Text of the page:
Print off enough copies of phone numbers, flight numbers, gates and times for all of the family. If your five year old goes wandering and lands with a member of airport staff, a quick search through the bag and they will have all the details they need to reunite you two back together. Think about dressing your children in similar bright colours, like a purple t-shirt, to make sure they’re easy to spot in crowds in case of emergency.
Arrange a meeting point that’s easy to spot and easy to find for everyone (Think favourite food or shopping concession!). All children should know where it is and what to do when they get there if they get lost, i.e. not to talk to strangers, to find the shop assistant and wait with them.
Distraction has been a key tool of parenting since the beginning of time. Distract your child to avoid tantrums, restlessness and boredom. When in the airport, or on the flight, give your little one a small wrapped present to open at different times of the journey. Gifts such as colouring books, dried fruits, small toys or paperback books make good gifts. This will make little ones feel special and easily distract them to keep them occupied through long waits and scary turbulence.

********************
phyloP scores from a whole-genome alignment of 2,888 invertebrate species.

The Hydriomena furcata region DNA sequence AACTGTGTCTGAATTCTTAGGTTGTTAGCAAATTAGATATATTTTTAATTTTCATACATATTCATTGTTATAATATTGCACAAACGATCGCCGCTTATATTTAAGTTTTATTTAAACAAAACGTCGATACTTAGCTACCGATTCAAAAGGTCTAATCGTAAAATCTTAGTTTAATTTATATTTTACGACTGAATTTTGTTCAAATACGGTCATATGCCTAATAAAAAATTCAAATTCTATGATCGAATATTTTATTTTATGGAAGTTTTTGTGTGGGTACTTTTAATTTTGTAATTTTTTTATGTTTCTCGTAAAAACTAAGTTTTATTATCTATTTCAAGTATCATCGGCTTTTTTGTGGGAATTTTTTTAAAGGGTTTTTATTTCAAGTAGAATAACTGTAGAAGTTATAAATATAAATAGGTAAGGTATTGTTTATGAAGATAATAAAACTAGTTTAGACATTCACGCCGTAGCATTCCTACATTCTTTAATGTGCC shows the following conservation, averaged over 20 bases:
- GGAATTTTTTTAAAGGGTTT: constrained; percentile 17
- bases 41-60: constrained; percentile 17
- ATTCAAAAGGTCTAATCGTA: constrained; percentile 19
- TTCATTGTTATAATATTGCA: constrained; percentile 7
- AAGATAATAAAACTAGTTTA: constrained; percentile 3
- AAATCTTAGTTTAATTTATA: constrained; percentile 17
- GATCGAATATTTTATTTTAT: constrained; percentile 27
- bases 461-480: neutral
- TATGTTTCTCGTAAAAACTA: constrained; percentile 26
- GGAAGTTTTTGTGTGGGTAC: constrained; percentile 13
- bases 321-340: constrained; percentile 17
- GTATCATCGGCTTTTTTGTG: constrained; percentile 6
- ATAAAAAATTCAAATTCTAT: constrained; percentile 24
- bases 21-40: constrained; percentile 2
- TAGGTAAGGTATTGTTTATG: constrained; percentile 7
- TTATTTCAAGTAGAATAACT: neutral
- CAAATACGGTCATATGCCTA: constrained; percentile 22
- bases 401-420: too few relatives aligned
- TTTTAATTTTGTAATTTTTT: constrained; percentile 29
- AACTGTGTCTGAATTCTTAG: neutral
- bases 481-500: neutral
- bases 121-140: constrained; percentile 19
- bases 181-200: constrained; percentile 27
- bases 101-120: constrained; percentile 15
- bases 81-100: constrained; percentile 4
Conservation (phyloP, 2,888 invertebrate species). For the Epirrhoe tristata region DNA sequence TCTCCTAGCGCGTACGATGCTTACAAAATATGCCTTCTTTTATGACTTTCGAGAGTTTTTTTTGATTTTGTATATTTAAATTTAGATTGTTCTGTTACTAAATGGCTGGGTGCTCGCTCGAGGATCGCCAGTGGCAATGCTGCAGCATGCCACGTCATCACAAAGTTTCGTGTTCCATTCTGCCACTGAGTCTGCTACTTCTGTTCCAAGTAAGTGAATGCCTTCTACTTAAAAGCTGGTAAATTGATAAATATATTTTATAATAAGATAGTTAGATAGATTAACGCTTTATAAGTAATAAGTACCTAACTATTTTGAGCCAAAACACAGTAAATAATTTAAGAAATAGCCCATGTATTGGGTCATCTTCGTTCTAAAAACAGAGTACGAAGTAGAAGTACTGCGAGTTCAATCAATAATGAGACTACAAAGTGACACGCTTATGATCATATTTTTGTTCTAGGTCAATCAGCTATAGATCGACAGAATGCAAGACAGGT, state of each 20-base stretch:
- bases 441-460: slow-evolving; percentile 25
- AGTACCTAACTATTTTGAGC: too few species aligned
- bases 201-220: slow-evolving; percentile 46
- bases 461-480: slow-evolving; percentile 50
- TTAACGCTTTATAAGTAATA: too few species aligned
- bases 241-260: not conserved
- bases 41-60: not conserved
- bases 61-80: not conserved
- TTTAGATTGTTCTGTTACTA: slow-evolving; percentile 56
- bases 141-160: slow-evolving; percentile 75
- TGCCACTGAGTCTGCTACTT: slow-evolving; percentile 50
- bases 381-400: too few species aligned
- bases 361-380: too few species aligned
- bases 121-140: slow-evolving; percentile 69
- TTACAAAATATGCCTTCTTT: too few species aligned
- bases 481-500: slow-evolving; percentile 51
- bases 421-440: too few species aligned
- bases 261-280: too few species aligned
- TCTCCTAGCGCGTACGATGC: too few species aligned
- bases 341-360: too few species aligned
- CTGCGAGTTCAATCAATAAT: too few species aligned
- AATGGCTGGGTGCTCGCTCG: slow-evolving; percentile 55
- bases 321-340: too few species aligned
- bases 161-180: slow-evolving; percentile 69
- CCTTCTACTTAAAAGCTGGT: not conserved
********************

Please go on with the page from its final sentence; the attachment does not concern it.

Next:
Dressing appropriately for long waits in airports or flights is important for little ones so they remain comfortable. For overnight flights, dress your children in their pyjamas. By sticking to their bedtime routines as much as possible, including pyjamas and ‘bedtime’ stories, they’re more likely to drift off despite the excitement of going on a plane.
Flying can be scary for some adult first time flyers, never mind children! Before setting off, sit down and explain all of the processes to them. Explain why you are packing them a carry on bag, what happens in security, what the scanners are for and why they have to wait until the plane is ready. Be as creative as you like but make sure you can remind them why their beloved teddy has to go through a big scary machine when they are starting to have a meltdown. This is the perfect time to explain what a meeting point is and talk to them about why not to talk to strangers.
Find out about what you can take through in hand luggage food and drink wise before leaving. Airlines have differing policies on if they can heat milk, if you can take your own or if you can buy some on board. Find out if you can take snacks from home like raisins along with you. If you can’t, find out what shops are available to make healthy choices. Giving in to chocolate and sugary snacks will only spell big problems later on with hyperactivity and then the obvious sugar come down that will see screaming, crying and tiredness coming your way. Picking healthy snacks and making sure everyone is hydrated will keep sugar levels steady for a calm trip.
Remember, your attitude as Mum and Dad will set the mood for the whole trip. If you’re stressed, your children will be to be so keep calm and enjoy stress free travel.
Source: Eli Duke @Flickr